How a homemade bone broth became booming business

Jessica Satherley
How a homemade bone broth became booming business

The bone broth industry has gained popularity throughout the Western world in recent years due to its low-carb, high-protein and nutrient-rich properties.

As Paleo and Keto diets have taken over the weight-loss market, bone broth is being used as both a health and beauty supplement as well as a nutritious meal aiding digestive health and fat loss.

Hawkes Bay-born entrepreneur and Westpac customer Alex Watson has not only experienced the health benefits of his homemade bone broth but also its growing market value. His product has turned into a booming business in New Zealand and is about to join the international industry.

Within just one year Watson went from selling his homemade bone broth in jars at a farmers’ markets in Christchurch, to being distributed nationwide around New Zealand supermarkets.

“That first Saturday at the Riccarton Bush Farmers Market I sold out all 45 jars. The following Saturday I went back with 72 jars and they sold out too. I started being contacted on social media by people wanting deliveries and soon after I outgrew my home kitchen and needed a commercial one”, the 38-year-old said.

The Little Bone Broth Company was soon introduced to Foodstuffs, New Zealand’s biggest grocery distributor, and today 90% of Foodstuff’s South Island supermarkets stock the product, while the North Island will be receiving it by April.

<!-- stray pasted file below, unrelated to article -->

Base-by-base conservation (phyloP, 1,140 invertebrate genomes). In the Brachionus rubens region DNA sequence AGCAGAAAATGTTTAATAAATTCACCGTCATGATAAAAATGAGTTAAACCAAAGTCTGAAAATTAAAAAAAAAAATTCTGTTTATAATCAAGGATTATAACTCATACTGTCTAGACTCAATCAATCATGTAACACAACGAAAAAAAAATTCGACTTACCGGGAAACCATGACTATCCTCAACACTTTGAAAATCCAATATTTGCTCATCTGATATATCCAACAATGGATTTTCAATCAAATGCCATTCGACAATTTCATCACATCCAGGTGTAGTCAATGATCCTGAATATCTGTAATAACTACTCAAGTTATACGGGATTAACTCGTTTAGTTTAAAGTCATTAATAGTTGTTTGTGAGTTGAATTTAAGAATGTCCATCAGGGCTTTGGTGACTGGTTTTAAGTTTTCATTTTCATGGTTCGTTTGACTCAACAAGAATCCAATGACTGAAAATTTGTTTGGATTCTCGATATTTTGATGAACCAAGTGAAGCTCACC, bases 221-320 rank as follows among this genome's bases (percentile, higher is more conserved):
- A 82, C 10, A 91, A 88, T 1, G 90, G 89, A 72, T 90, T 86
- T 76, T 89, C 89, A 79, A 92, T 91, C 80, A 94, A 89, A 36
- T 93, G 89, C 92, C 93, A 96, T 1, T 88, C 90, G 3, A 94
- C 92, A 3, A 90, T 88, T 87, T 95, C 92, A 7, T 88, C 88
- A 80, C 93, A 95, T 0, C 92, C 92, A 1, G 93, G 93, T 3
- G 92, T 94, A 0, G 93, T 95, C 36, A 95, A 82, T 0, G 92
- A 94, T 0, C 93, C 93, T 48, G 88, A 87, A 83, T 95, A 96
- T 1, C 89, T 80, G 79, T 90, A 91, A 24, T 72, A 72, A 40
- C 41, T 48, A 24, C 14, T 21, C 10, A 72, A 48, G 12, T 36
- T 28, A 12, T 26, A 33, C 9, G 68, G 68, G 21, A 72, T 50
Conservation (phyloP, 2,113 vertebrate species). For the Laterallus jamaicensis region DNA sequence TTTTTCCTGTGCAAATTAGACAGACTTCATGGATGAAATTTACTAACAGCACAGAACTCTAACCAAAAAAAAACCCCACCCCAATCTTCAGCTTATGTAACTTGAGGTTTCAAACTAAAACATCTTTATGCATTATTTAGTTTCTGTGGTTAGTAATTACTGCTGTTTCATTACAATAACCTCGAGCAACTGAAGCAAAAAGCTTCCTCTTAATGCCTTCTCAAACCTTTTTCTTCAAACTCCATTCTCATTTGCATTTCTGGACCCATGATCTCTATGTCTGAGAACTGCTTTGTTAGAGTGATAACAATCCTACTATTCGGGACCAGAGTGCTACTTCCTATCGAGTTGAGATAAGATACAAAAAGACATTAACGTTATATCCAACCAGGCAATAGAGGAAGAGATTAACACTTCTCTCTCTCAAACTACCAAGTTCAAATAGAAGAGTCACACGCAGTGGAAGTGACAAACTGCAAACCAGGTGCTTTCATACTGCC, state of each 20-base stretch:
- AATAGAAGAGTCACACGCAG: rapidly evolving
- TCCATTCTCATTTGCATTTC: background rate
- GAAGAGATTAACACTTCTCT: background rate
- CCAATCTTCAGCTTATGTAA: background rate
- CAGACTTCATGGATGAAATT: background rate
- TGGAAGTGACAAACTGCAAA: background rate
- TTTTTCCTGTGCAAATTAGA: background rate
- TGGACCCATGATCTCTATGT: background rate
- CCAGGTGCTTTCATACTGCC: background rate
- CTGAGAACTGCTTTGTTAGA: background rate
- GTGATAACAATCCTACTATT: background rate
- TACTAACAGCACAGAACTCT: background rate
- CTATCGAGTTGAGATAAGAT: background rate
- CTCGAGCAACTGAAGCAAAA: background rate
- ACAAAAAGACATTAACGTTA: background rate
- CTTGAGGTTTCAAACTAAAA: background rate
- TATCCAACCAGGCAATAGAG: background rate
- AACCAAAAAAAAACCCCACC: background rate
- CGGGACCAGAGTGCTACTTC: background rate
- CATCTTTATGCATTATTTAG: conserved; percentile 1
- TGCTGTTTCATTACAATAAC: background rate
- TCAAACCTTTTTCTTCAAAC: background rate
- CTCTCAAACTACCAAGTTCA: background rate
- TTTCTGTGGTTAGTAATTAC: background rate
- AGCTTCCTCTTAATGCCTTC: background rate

By March 2019, the business was selling between 500 to 1,000 jars per week, with a target of 5000 jars countrywide per week once they hit the North Island stores. Watson’s goal of 5,000 jars per week nationwide would create $1.4 million in turnover for the company, which he has financed with the help of private investors.

Alex Watson

Alex Watson (right)

The former hospitality recruitment consultant is supplied free range animal carcasses from a local butcher, which are then simmered in large pots filled with water, herbs, spices and apple cider vinegar over three days to draw out the nutrients and create the preservative-free broth.

Watson has recently been approached to export the bone broth in powder form to China and the USA. The powder can be turned into health and beauty supplements or as a ‘just add liquid’ shelf stabilised broth.

“Beef broth is more popular overseas than chicken because of its high collagen content as a health/beauty product but the chicken broth is more popular with New Zealand consumers”, says Watson.

The high collagen content in beef bone broth benefits skin, hair, joints and teeth. While chicken bone broth is great for the immune system, gut health and digestion. 

The Canterbury Crusaders’ nutritionist also reached out to The Little Bone Broth Company last year so that the players could drink it for its health benefits, in a bid for them to move away from their current supplements.

Dawn Cook, who is in her mid-fifties and was diagnosed with rheumatoid arthritis six years ago, found that eating bone broth was crucial to helping her painful knee joints.

“I read about the benefits of bone broth online and decided to try it. My mobility got better and joint pain lessened and I was also sleeping better”, the Christchurch-born woman said.

“I am still on medication but after finding the broth, it is now my daily health ritual”, she added.


Bone broth has been used in Chinese medicine for over 2000 years, to aid digestive health and flu symptoms. It is a rich source of collagen, glucosamine, magnesium, phosphorus and calcium from the animal bones.

The global broth market was worth over NZD 2.9 billion in 2016 and will see a Compound Annual Growth Rate (CAGR) over 4% up to 2024, according to a recent Global Market Insights report.

Despite the booming market, there are only a few companies in New Zealand making the preservative-free product.

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